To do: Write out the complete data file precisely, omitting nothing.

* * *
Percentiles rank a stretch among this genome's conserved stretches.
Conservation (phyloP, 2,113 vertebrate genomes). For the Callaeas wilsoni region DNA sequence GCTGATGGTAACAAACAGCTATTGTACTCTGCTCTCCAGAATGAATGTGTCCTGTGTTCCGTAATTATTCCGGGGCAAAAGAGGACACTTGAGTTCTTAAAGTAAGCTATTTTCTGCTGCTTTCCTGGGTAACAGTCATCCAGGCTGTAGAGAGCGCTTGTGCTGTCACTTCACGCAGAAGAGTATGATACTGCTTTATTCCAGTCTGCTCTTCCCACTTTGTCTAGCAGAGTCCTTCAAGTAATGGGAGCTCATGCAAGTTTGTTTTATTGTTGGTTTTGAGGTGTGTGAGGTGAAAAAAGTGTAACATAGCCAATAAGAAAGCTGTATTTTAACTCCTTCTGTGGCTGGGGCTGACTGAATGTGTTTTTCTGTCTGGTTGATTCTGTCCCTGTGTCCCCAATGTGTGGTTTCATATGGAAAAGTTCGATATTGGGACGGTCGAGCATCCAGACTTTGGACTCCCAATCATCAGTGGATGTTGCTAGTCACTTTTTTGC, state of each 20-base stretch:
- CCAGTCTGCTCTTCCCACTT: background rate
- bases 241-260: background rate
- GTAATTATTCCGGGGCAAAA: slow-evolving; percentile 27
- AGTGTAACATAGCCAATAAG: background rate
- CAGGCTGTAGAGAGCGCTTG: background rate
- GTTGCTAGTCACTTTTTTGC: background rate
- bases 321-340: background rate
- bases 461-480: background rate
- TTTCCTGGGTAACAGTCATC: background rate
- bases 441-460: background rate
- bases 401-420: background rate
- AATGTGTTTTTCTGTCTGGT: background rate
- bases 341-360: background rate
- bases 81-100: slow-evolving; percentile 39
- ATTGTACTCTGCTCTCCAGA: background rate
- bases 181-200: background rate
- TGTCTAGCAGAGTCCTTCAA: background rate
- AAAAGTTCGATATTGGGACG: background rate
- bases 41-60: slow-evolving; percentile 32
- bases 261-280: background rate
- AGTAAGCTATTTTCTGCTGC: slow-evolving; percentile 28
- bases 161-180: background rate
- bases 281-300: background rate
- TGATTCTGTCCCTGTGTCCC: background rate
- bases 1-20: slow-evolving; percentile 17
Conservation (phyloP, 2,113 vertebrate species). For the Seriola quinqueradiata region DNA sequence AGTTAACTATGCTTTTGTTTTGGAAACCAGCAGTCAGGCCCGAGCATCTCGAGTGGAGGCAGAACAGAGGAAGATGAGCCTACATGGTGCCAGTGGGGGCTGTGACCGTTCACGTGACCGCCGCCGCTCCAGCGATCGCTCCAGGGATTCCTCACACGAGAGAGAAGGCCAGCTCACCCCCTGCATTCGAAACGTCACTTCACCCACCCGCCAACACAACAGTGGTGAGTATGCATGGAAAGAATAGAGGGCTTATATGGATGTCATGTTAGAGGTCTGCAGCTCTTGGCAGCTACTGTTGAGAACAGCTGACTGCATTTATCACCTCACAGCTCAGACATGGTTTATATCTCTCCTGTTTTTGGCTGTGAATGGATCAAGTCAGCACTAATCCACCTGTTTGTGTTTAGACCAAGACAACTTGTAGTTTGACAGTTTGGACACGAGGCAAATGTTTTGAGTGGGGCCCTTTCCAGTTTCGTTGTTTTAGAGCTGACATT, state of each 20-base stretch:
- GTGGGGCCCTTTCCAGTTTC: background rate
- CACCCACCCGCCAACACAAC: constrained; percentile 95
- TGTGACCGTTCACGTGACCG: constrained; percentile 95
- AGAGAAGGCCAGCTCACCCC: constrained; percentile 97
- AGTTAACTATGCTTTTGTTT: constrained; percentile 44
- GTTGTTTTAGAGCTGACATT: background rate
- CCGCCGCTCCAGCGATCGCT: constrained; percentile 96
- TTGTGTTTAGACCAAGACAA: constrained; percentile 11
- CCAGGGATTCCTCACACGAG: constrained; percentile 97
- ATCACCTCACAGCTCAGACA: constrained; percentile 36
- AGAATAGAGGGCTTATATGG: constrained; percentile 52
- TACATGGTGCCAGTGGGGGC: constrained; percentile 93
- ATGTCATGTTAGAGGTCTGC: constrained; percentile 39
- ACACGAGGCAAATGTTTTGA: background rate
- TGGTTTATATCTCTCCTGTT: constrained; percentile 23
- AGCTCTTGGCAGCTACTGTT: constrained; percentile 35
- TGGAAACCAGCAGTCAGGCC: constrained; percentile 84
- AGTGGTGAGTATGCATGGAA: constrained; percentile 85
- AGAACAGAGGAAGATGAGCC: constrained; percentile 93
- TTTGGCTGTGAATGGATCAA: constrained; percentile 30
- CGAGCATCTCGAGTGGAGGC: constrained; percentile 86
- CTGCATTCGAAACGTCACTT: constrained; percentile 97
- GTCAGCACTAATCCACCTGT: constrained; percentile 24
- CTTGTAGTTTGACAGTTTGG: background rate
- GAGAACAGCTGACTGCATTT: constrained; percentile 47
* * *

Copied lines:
Percentiles rank a stretch among this genome's conserved stretches.
Conservation (phyloP, 2,113 vertebrate genomes). For the Callaeas wilsoni region DNA sequence GCTGATGGTAACAAACAGCTATTGTACTCTGCTCTCCAGAATGAATGTGTCCTGTGTTCCGTAATTATTCCGGGGCAAAAGAGGACACTTGAGTTCTTAAAGTAAGCTATTTTCTGCTGCTTTCCTGGGTAACAGTCATCCAGGCTGTAGAGAGCGCTTGTGCTGTCACTTCACGCAGAAGAGTATGATACTGCTTTATTCCAGTCTGCTCTTCCCACTTTGTCTAGCAGAGTCCTTCAAGTAATGGGAGCTCATGCAAGTTTGTTTTATTGTTGGTTTTGAGGTGTGTGAGGTGAAAAAAGTGTAACATAGCCAATAAGAAAGCTGTATTTTAACTCCTTCTGTGGCTGGGGCTGACTGAATGTGTTTTTCTGTCTGGTTGATTCTGTCCCTGTGTCCCCAATGTGTGGTTTCATATGGAAAAGTTCGATATTGGGACGGTCGAGCATCCAGACTTTGGACTCCCAATCATCAGTGGATGTTGCTAGTCACTTTTTTGC, state of each 20-base stretch:
- CCAGTCTGCTCTTCCCACTT: background rate
- bases 241-260: background rate
- GTAATTATTCCGGGGCAAAA: slow-evolving; percentile 27
- AGTGTAACATAGCCAATAAG: background rate
- CAGGCTGTAGAGAGCGCTTG: background rate
- GTTGCTAGTCACTTTTTTGC: background rate
- bases 321-340: background rate
- bases 461-480: background rate
- TTTCCTGGGTAACAGTCATC: background rate
- bases 441-460: background rate
- bases 401-420: background rate
- AATGTGTTTTTCTGTCTGGT: background rate
- bases 341-360: background rate
- bases 81-100: slow-evolving; percentile 39
- ATTGTACTCTGCTCTCCAGA: background rate
- bases 181-200: background rate
- TGTCTAGCAGAGTCCTTCAA: background rate
- AAAAGTTCGATATTGGGACG: background rate
- bases 41-60: slow-evolving; percentile 32
- bases 261-280: background rate
- AGTAAGCTATTTTCTGCTGC: slow-evolving; percentile 28
- bases 161-180: background rate
- bases 281-300: background rate
- TGATTCTGTCCCTGTGTCCC: background rate
- bases 1-20: slow-evolving; percentile 17
Conservation (phyloP, 2,113 vertebrate species). For the Seriola quinqueradiata region DNA sequence AGTTAACTATGCTTTTGTTTTGGAAACCAGCAGTCAGGCCCGAGCATCTCGAGTGGAGGCAGAACAGAGGAAGATGAGCCTACATGGTGCCAGTGGGGGCTGTGACCGTTCACGTGACCGCCGCCGCTCCAGCGATCGCTCCAGGGATTCCTCACACGAGAGAGAAGGCCAGCTCACCCCCTGCATTCGAAACGTCACTTCACCCACCCGCCAACACAACAGTGGTGAGTATGCATGGAAAGAATAGAGGGCTTATATGGATGTCATGTTAGAGGTCTGCAGCTCTTGGCAGCTACTGTTGAGAACAGCTGACTGCATTTATCACCTCACAGCTCAGACATGGTTTATATCTCTCCTGTTTTTGGCTGTGAATGGATCAAGTCAGCACTAATCCACCTGTTTGTGTTTAGACCAAGACAACTTGTAGTTTGACAGTTTGGACACGAGGCAAATGTTTTGAGTGGGGCCCTTTCCAGTTTCGTTGTTTTAGAGCTGACATT, state of each 20-base stretch:
- GTGGGGCCCTTTCCAGTTTC: background rate
- CACCCACCCGCCAACACAAC: constrained; percentile 95
- TGTGACCGTTCACGTGACCG: constrained; percentile 95
- AGAGAAGGCCAGCTCACCCC: constrained; percentile 97
- AGTTAACTATGCTTTTGTTT: constrained; percentile 44
- GTTGTTTTAGAGCTGACATT: background rate
- CCGCCGCTCCAGCGATCGCT: constrained; percentile 96
- TTGTGTTTAGACCAAGACAA: constrained; percentile 11
- CCAGGGATTCCTCACACGAG: constrained; percentile 97
- ATCACCTCACAGCTCAGACA: constrained; percentile 36
- AGAATAGAGGGCTTATATGG: constrained; percentile 52
- TACATGGTGCCAGTGGGGGC: constrained; percentile 93
- ATGTCATGTTAGAGGTCTGC: constrained; percentile 39
- ACACGAGGCAAATGTTTTGA: background rate
- TGGTTTATATCTCTCCTGTT: constrained; percentile 23
- AGCTCTTGGCAGCTACTGTT: constrained; percentile 35
- TGGAAACCAGCAGTCAGGCC: constrained; percentile 84
- AGTGGTGAGTATGCATGGAA: constrained; percentile 85
- AGAACAGAGGAAGATGAGCC: constrained; percentile 93
- TTTGGCTGTGAATGGATCAA: constrained; percentile 30
- CGAGCATCTCGAGTGGAGGC: constrained; percentile 86
- CTGCATTCGAAACGTCACTT: constrained; percentile 97
- GTCAGCACTAATCCACCTGT: constrained; percentile 24
- CTTGTAGTTTGACAGTTTGG: background rate
- GAGAACAGCTGACTGCATTT: constrained; percentile 47